“I’ve never been shy,” she said. “I don’t make apologies for the inability to speak, and I’m proud of that.”

No Shrinking Violet

Even now the war wages on. After spending the last five years working on her daily drills independently in the privacy of her own home, Phyllis knows she’ll continue to stumble. But rather than embarrassingly speeding past the potholes of pauses or slurs marring her speech, she embraces them. Rather than rushing past a tricky word, she pronounces it again, attacking it and forcing it into submission to ensure the listener’s comprehension. And in doing so, the struggle becomes dignified. Regal almost. The end result is mesmerizing.

Reliving that infuriatingly mute time marked by miniscule amounts of progress is emotional for her. But her willingness to share the most intimate details of her journey has made her the poster person for a local grassroots organization called Stroke Survivors Empowering Each Other (SSEEO).

As the star pupil who was enrolled in speech therapy at the RIC Northbrook campus, she caught the attention of the American Heart Association/American Stroke Association. Soon Phyllis turned spokesperson and was a fixture at fundraising events, garnering a reputation for giving a riveting performance while telling her story. It was only a matter of time before SSEEO, a partnering organization, tapped her to become president in 2013. SSEEO, the first nonprofit patient-supported stroke advocacy group in the nation, has flourished with Phyllis at the helm.

“The biggest thing is that she isn’t fearful — and it shows in the way she carries herself,” said Christine Winiecki, SSEEO’s director and a close friend. “A lot of times, when someone has aphasia, they become a wallflower. There’s anxiety and frustration and embarrassment and a host of other things, and they will have someone else speak for them.

“What people don’t realize is that when you don’t allow them the chance to have a voice — which is how they feel alive again and like they’re reclaiming independence — it’s easy to just crawl back into their little world and retreat from their (previous selves),” she added. “But Phyllis is her own person, and she’s going to get those words out.”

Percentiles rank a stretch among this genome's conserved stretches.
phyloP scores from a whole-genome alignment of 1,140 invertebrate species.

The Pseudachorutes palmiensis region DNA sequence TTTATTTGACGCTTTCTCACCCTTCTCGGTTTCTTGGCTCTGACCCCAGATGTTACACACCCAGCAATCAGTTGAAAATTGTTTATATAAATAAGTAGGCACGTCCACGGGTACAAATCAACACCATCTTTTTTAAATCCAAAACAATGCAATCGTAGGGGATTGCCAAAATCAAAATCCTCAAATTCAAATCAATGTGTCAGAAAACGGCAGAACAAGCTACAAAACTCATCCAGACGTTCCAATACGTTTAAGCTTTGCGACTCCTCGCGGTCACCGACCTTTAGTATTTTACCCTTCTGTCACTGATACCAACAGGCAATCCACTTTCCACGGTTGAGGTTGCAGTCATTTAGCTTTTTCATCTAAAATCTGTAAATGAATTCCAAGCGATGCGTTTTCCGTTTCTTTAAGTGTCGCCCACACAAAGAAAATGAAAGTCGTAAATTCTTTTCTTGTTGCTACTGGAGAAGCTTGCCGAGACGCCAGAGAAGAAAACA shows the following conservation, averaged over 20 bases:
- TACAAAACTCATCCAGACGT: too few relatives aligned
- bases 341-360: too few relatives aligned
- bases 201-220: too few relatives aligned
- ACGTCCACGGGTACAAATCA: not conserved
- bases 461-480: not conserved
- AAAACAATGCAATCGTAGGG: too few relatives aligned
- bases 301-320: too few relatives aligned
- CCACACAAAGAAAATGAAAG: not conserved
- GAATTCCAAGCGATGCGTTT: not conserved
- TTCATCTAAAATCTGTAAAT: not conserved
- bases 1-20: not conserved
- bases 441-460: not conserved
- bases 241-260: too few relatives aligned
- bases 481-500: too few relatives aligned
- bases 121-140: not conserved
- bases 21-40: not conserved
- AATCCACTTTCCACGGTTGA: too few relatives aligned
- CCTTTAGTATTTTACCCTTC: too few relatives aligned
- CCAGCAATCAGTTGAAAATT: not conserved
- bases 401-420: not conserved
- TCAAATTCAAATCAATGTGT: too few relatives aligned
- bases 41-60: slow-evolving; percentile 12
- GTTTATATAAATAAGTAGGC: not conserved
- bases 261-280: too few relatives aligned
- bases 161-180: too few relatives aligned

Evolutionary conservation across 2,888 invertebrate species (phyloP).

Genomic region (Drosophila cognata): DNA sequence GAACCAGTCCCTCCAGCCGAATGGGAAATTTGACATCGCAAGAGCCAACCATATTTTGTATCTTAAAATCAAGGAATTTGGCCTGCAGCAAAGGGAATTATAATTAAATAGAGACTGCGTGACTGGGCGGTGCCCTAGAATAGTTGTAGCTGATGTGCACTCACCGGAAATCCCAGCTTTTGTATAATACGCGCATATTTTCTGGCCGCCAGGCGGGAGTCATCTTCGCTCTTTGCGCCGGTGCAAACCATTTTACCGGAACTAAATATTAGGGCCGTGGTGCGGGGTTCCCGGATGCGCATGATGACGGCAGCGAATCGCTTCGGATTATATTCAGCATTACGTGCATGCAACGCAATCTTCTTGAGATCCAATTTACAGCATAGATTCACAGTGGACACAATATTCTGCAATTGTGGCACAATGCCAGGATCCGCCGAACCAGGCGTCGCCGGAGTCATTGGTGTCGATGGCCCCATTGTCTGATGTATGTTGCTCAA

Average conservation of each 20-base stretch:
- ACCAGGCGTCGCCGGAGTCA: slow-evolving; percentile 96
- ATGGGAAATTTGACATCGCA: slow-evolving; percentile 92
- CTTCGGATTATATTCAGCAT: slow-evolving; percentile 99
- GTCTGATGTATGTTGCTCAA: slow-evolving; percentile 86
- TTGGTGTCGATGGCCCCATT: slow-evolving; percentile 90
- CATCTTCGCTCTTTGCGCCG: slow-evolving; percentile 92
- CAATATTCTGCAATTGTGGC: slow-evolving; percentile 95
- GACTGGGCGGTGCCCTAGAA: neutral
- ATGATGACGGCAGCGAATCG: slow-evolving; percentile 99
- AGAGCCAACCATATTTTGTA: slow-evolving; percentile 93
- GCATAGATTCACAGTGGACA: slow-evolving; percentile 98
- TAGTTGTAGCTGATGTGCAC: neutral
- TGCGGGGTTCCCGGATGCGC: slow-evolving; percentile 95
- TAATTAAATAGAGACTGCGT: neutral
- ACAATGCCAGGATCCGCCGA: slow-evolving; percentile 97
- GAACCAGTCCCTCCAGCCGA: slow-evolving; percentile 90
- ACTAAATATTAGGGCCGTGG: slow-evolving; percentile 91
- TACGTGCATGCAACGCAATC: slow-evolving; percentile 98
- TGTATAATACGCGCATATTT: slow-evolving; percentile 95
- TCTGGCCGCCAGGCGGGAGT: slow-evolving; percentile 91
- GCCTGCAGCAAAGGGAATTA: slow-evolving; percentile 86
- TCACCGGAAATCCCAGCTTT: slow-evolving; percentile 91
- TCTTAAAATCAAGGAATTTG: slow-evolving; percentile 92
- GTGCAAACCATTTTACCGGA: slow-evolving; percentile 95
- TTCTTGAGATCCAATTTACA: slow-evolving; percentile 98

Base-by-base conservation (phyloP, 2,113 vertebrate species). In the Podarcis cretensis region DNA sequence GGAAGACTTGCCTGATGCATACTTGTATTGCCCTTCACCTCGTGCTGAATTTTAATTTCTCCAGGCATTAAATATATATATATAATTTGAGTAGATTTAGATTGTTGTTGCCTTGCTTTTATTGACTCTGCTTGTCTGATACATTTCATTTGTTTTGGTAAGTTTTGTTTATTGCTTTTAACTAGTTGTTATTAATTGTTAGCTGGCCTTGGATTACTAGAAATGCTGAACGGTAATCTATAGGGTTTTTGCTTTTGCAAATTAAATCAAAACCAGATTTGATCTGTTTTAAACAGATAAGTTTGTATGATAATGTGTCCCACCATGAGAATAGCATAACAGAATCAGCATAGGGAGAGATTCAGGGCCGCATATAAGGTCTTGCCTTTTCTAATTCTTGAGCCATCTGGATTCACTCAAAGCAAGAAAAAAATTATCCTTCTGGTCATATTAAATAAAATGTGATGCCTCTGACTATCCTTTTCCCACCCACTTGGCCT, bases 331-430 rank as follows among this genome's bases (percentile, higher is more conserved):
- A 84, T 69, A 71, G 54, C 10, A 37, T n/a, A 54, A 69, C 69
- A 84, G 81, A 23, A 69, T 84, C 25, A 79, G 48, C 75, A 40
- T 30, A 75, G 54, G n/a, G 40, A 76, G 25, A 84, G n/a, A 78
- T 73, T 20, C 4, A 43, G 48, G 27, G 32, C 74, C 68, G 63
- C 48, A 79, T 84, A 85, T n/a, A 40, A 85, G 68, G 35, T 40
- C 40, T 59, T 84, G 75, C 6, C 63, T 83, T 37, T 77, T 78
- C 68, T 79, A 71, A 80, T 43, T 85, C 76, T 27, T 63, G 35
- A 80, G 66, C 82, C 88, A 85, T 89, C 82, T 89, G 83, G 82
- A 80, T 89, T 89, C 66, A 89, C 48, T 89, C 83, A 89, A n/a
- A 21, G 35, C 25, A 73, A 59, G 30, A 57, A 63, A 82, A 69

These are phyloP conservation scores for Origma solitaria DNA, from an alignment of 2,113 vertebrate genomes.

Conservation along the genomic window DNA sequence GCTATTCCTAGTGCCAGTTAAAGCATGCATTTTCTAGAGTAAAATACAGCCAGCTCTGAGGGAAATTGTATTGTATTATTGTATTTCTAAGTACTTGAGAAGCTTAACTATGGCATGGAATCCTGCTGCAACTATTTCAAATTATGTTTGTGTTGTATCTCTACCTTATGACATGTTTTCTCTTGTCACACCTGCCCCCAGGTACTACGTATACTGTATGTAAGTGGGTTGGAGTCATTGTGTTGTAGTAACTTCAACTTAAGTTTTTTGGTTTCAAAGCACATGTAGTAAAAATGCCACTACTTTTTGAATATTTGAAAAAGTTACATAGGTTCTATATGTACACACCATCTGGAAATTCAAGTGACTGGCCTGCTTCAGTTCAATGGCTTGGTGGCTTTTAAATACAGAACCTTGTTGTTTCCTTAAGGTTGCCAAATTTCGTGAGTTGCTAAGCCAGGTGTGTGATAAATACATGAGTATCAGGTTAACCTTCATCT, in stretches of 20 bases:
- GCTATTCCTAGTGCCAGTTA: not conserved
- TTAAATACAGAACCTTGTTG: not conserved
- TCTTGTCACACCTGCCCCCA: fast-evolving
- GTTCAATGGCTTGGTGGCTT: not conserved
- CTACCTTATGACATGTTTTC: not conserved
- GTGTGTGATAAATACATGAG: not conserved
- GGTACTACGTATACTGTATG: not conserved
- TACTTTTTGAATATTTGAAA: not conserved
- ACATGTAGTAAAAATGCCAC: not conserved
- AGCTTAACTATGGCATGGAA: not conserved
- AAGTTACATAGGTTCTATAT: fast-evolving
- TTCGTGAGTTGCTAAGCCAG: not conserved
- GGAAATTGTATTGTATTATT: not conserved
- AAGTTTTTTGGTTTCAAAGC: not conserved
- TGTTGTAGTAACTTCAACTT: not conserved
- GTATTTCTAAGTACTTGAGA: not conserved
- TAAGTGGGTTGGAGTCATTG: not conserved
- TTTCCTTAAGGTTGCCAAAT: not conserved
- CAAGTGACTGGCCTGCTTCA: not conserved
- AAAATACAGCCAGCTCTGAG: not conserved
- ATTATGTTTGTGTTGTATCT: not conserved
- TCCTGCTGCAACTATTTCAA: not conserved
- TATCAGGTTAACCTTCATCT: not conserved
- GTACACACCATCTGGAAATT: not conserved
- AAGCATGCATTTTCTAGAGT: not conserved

Phyllis imparts the same wisdom to audiences during speaking engagements on behalf of SSEEO. In advance of any speech, she meticulously writes out the content, codes words and syllables with color and bold or italics formatting and laboriously rehearses. For a 30-minute talk, she practices all day for seven days to two weeks. She carefully thinks about each word, how to form it and finally how to say it.

“Talking comes as effortlessly as breathing to most people,” Phyllis said. “Not for me. But I’m comfortable enough to raise my hand, excuse the way I speak and announce ‘Stop — I have an important thing to say. And I need a minute to form my words.’”

“I can’t begin to describe how impactful Phyllis is,” Winiecki said. “Her articulateness and candor and positivity about the recovery process have done wonders for us in reaching others with our message. Phyllis’s personal presentations resonate in a way that a typical educational presentation delivered by me — as an outsider — never could. Phyllis just sees things with more clarity than the rest of us, and our community would be a lesser place without her perspective.”